2.2. Callus Induction

The basal part of the stem of Curcuma caesia plantlets were used as explants. Roots and leaves were first removed from these plant segments (Figure 1(a)). The culture medium used was solidified with 0.3% gelrite agar and contained WPM basal medium, 3% sucrose and 0.5 - 5 mg/L 2,4-dichlorophenoxyacetic acid(2,4-D) alone or in combination with 0.5 - 5 mg/L BAP. Recordings of callus induction were carried out at weekly intervals and the results were expressed as percentage of callus induction after 4 months of culture. In order to test and optimize callus proliferation, the calli from the best callus induction medium were sub-cultured onto fresh medium with different concentrations of BAP and 2,4-D. Fresh and dry weights of calli were recorded after 45 days. The morphology of the calli that developed was observed and examined.

2.3. Plant Regeneration

Friable calli produced on callus induction medium containing 5 mg/L BAP and 2 mg/L 2,4-D (the medium yielding optimal callus induction) were used to establish an appropriate medium for shoot formation. Small pieces of calli (approximately 200 mg) were transferred to light culture on different medium combinations containing BAP (0, 2 and 5 mg/L), 2,4-D (0.2, 1 and 2 mg/L) and agar (3.0, 4.5, 6.0, and 9.0 g/L) as listed in Table 1. The efficiency by which calli developed green somatic embryos was noted. Embryos that were produced were then sub-cultured on to the same medium for further development. The number of plantlets regenerated per callus was recorded after4 weeks of culture. Regenerated shoots were then transferred to WPM basal medium


Figure 1. Plant regeneration from callus derived form in vitro culture of Curcuma caesia. (a) Explants derived from the junction between the basal stem and the root used for callus induction; (b) Callus proliferation on WPM medium with 2,4-D and BAP; (c) Greenish callus after three sub-cultures; (d) Proliferated embryogenic callus used for plantlet regeneration; (e) and (f) Formation of somatic embryos; (g) - (i) Shoots regeneration; (j) and (k) Plantlet multiplication; (l) Successful plantlet growth after transfer into the net house.

Table 1. Effect of agar concentration and plant growth regulators on the efficiency of somatic embryo production and the number of regenerated plantlets.

Results represent mean ± standard error mean (SEM) of three replicated experiments.

containing 5 mg/L BAP for shoot multiplication, and finally to MS medium that was free of plant growth regulators for leaf elongation and root induction.

2.4. Culture Conditions

The WPM basal media with different PGR in culture jars containing sucrose were adjusted to pH 5.8 before they were solidified with gelrite agar, autoclaved at 121˚C and 104 kPa for 15 min. The cultures were incubated in the culture room under white fluorescent light with a light intensity of 3000 lux and a photoperiod of 16 h at 25˚C ± 2˚C. For callus induction, the culture jars were also kept in the light. Rooted explants with shoots about 4 - 5 cmin length were removed from the culture bottles and the roots were washed under running tap water to remove the agar. The plantlets were individually transplanted in soil contained in polybags and kept under controlled conditions in a net house with 75% shading. To maintain humidity, the plants were watered periodically twice a day. The survival rate of the plantlets was recorded after 6 weeks.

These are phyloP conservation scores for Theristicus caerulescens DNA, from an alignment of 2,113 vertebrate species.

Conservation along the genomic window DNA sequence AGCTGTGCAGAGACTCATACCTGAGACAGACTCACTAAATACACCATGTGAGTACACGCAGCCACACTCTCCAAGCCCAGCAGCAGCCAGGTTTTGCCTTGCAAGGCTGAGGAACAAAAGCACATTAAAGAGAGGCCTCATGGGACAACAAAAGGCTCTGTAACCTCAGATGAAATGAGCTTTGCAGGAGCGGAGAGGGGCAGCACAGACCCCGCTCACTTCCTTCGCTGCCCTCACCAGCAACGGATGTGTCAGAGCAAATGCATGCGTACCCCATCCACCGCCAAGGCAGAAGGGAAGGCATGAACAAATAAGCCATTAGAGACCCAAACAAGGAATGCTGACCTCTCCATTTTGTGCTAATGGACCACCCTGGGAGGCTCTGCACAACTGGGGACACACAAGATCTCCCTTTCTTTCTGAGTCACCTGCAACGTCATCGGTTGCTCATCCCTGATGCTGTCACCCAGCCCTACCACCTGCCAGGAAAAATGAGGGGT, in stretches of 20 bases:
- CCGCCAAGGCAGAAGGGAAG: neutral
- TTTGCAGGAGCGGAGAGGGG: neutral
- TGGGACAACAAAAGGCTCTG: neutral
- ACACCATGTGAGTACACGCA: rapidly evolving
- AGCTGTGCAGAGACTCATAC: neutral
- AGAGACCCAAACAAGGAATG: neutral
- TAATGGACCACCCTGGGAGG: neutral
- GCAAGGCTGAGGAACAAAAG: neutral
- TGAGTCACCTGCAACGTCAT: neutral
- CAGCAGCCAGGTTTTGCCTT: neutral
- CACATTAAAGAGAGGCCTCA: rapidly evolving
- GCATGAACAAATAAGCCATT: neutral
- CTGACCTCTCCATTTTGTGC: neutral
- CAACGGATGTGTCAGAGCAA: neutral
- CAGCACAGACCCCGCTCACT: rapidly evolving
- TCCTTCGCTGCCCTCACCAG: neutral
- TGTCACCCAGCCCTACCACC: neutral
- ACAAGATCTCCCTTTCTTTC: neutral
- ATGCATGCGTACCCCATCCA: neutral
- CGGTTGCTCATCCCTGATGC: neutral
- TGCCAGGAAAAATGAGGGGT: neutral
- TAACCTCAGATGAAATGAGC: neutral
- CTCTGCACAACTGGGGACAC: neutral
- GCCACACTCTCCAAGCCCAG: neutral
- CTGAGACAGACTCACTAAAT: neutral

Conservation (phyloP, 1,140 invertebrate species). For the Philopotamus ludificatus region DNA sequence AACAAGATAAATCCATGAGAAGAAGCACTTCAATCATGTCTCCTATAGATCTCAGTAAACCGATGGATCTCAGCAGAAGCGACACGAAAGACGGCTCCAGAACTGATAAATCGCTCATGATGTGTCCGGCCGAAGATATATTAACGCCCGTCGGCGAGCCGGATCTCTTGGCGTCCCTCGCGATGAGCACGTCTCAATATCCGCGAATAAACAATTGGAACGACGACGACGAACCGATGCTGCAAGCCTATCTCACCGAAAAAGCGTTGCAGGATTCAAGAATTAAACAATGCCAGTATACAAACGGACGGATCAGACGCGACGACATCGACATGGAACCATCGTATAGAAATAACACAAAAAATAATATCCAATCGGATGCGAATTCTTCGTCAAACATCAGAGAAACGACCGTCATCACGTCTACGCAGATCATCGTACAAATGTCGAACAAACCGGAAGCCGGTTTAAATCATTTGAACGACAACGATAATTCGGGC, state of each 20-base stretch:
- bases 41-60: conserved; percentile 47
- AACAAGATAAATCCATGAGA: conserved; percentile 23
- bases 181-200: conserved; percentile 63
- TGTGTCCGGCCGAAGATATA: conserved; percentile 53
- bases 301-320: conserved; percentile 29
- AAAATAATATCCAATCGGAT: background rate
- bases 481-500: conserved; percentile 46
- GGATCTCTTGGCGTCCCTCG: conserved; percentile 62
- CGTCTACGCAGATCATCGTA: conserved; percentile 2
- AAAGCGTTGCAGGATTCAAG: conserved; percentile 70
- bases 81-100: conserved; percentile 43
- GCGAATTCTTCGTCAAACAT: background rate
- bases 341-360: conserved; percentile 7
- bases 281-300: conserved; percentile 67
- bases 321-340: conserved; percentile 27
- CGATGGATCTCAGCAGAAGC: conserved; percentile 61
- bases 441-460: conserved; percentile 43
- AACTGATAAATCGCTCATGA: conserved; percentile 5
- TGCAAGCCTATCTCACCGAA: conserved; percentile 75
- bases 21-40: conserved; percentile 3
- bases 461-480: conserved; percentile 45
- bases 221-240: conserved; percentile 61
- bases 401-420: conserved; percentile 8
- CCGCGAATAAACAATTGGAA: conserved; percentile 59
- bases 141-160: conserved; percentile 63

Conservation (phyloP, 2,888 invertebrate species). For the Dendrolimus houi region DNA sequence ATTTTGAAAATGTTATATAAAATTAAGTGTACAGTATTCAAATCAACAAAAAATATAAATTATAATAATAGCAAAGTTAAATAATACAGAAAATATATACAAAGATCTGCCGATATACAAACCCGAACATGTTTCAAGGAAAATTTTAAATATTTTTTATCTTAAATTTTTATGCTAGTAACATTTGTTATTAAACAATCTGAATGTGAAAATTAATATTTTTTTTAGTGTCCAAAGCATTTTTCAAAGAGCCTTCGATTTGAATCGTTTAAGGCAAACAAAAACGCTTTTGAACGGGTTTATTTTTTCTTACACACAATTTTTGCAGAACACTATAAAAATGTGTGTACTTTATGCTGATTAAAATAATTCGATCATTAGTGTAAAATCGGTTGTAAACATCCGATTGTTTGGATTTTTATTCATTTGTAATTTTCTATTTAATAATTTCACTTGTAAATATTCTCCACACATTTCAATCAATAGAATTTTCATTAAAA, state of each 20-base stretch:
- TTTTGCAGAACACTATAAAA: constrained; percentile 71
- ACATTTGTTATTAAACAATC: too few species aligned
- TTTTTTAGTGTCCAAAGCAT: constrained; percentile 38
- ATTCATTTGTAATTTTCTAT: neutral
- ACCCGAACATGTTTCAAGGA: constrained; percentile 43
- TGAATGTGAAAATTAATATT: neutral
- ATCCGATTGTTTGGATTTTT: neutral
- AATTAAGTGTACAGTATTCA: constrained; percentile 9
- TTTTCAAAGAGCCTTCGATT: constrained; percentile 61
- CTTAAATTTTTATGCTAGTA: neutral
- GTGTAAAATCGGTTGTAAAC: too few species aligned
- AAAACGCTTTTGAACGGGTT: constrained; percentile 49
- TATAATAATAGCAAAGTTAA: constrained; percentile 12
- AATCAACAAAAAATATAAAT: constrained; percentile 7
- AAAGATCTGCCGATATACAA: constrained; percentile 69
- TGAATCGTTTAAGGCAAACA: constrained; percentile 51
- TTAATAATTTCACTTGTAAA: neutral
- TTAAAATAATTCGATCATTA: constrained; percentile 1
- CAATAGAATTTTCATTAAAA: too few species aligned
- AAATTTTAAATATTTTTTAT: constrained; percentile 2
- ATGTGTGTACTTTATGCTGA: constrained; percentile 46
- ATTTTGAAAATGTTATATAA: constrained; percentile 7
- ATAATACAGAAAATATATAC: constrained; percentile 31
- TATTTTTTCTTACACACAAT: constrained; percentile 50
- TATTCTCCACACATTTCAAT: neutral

2.5. Statistical Analysis

The data (25 replicates per treatment) were subjected to one way analysis of variance (ANOVA) to assess treatment differences and interaction using the SPSS version 11.0. Significance of differences between means was tested by DMRT’s Test (p ≤ 0.05).

3. Results and Discussion

3.1. Callus Induction

In order to establish the most suitable concentration of plant growth regulator for plantlet regeneration via somatic embryogenesis, we tried various concentrations and combinations of the plant hormones BAP (0.5 - 5.0 mg/L) and 2,4-D (0.5 - 5 mg/L) under light (1200 lux) conditions. Table 2 shows the percentage of callus induction on the surface of the explants after 4 months in culture. Calli were initiated on medium containing 1 - 5

Table 2. Effect of 2,4-D and BAP on the induction of callus in Curcuma caesia.                       

Results represent mean ± standard error mean (SEM) of three replicated experiments.

mg/L 2,4-D in combination with 1 - 5 mg/L BAP. MS medium supplemented with 2 mg/L 2,4-D combined with 5 mg/L BAP was the most effective in inducing callus (20%). Callus growth was slow and cellular dedifferentiation could take more than 70 days, with maximum callus production up to 95 days.